The Cockroach Spelled Disaster

I should have known when I spotted the enormous cockroach on the wall that things would go all whack on Sunday.  The horrible creature was easily 6cm (just over 2 inches) long and it came creeping out from behind the TV stand in the hotel room.  Chico and I were up at 5:00am to leave our Miami hotel, drive our rental car to the airport, return the car and catch our flight home.  They say bad things happen in threes, but on Sunday, three bad things in a row led to a fourth, the consequences of which all led to a fifth bad thing.

Chico’s reaction was swift and merciless: he whacked that cockroach right off the wall with a rolled up magazine.  It lay on the floor, slowly expiring and cursing our day with its dying breath.  And boy, was it ever a powerful curse.  After the cockroach came problems with checking out of the hotel (bad thing #2).  Then the valet parking attendant with our car key disappeared for several minutes, making it impossible for us to even leave (bad thing #3).  By the time we left, we were running over half an hour late.

Now, both of us travel a lot.  I have been flying regularly since before I can remember, and never in my life have I EVER missed a flight. Perhaps for this reason the prospect of missing our plane seemed to be the most disastrous thing possible.  I went into full-fledged panic mode.  After making every wrong decision possible (bad thing #4), we finally deposited the rental car, sprinted to the metro rail, and ran through the terminal to our check-in desk where we were definitively informed that we had, indeed, missed our flight.  Bad thing #5, the supposed worst, had happened.

While we stood there trying to find a way home, all the “we should haves” came out.  We sure were able to think clearly in retrospect!  I have been in stressful situations before.  I’ve faced deadlines, decisions, uncomfortable situations, you name it!  That eustress (or “euphoric stress”) was always a positive driver.  But missing a flight must have been my boogeyman because I realized that I have never been so overwhelmed by stress in my life.  It was disturbing to think about how quickly any capacity for rational thought had evaporated.  It was doubly disturbing to think this stress was caused by something so inconsequential as missing a flight.  Sure, we had to pay for a new one-way ticket home, but the cost was entirely reasonable and no more than we would have spent on another night in Miami.

Photo 2013-02-11 18 22 14This distress was useless and counter-productive.  And really, when is stress ever anything but?  (Unless, perhaps, you’re being chased by a starving wolf pack in the frozen arctic, but that’s another kind of stress.)  I also remembered my post about failure and realized that missing this flight, though a kind of failure, really wasn’t all that horrible.  Everything in life can teach us a lesson, and the lesson to draw from this misadventure is that stressing out does not help anything.  It is a downwards spiral that can blow a relatively minor problem way out of proportion.  So I have decided that I will not let stress get the better of me like that again.  To help me, I am reading “The Mind Gym” (Sphere, 2007) and their chapter on stress management.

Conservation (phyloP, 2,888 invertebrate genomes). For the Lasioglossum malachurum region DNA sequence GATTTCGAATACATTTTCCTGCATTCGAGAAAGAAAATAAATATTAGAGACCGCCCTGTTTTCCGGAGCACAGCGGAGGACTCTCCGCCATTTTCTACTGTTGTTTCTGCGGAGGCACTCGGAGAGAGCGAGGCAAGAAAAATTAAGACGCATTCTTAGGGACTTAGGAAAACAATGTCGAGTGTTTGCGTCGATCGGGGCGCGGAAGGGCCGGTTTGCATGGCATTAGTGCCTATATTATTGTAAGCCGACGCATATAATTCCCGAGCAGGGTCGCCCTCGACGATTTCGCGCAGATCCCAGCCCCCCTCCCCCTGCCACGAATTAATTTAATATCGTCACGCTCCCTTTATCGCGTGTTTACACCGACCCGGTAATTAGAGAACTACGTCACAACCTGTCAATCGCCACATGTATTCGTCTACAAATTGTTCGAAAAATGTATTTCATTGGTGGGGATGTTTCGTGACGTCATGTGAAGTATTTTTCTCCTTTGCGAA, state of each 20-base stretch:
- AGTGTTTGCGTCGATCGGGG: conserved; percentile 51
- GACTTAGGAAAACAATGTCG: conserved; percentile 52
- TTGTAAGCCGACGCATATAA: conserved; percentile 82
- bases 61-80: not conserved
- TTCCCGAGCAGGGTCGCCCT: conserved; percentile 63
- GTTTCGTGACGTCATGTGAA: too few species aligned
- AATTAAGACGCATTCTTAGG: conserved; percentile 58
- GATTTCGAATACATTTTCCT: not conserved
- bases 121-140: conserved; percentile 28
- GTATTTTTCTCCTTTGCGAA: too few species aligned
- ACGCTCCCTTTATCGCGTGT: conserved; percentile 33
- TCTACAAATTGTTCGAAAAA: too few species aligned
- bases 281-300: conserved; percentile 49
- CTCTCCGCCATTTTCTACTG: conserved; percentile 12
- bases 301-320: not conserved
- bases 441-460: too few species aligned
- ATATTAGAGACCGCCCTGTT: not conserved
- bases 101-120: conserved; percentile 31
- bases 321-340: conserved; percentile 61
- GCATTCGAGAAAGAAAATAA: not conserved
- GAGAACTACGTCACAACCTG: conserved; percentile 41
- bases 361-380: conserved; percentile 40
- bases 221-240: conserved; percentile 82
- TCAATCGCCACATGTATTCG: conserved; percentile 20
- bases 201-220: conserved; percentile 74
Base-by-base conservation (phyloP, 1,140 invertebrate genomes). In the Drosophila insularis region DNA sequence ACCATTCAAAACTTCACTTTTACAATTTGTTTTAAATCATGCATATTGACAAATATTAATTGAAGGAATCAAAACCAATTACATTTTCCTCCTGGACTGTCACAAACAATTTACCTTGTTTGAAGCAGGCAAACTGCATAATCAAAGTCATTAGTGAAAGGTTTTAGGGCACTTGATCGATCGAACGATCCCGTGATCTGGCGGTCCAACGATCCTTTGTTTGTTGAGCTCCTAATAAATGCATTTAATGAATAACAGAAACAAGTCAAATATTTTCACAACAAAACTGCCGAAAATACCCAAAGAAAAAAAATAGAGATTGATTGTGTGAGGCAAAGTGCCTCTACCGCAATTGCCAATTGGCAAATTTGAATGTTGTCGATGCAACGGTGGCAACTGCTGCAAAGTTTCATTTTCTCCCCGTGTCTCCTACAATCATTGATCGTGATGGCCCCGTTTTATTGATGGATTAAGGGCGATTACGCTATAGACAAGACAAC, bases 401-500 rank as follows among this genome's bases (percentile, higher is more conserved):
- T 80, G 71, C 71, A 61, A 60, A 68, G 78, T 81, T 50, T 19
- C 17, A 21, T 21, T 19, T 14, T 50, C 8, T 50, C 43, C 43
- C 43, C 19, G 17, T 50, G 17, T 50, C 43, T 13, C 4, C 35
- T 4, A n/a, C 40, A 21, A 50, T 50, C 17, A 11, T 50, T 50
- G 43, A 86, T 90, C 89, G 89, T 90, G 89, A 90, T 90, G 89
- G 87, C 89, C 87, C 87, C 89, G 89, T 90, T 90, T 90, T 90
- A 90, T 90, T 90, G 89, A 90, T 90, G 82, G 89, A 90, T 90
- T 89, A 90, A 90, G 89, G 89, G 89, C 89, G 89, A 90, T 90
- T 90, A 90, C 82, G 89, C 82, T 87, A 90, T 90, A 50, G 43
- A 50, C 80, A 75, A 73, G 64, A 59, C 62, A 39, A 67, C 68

After all that, Sunday turned out to be our most fun day in Miami, and Chico and I were able to thoroughly relax and enjoy our visit.  You can read some of my reviews on TripAdvisor.

Ice Skating and Failure

Yesterday was a beautiful, cold, typical Montreal winter day.  The sky was perfectly blue and the temperatures hit -12°C.  Chico and I decided to break out the ice skates we bought last year (and used maybe twice) and head to a nearby park to skate.

Park Lafontaine
Our Nearby Park

We laced ourselves into our skates and tentatively stood up and inched forward.  As always when first putting on skates, I am really, really, REALLY nervous.  It takes a while for me to get into the rhythm, and I skate with my eyes peeled on the ice in front of me, evaluating its state of smoothness and likelihood to trap me into a painful fall.

After a while, and feeling more adventurous, I picked up speed and got into a good gliding motion.  But then, I hit a rough patch.  The blades of my skates got caught in the choppy ice, and a law of inertia came into play: my upper body stayed in motion while an external force acted upon my feet.  My skates slowed and my torso kept moving and WHAM!  I ended up flat on my stomach, arms sprawled ahead and looking extremely undignified.

As soon as I stopped moving and was able to ascertain I wasn’t injured, I broke into a peal of giggles.  “So that’s what falling feels like?” I asked myself.  “Is that as bad as it gets??  Man, that was NOTHING!”  And I got up, dusted myself off and skated off, my whole body much more relaxed, less tense and more ready to enjoy the skating.

A friend once said that if you don’t fall over on a ski outing, you don’t learn anything.  That was certainly true of my ice skating excursion.  And it got me thinking about the value of failure.  We are often so terrified of failure.  But we fail (ha, get it?) to consider just how useful failure can be.  Rare are the cases when our failure will result in something horribly disastrous, physically painful or hurtful to someone else.  Most of the time, if we make a mistake or mess up, we will at worst embarrass ourselves, be humbled and perhaps a little humiliated.  But hey, that’s all a healthy, learning opportunity.

Falling flat on my stomach on the ice yesterday reminded me that I needn’t be afraid of failure.  That doesn’t mean I won’t try to avoid it, but I won’t be afraid of it.  I’ll probably mess some things up in the future, but hopefully I’ll be able to dust myself off and keep skating.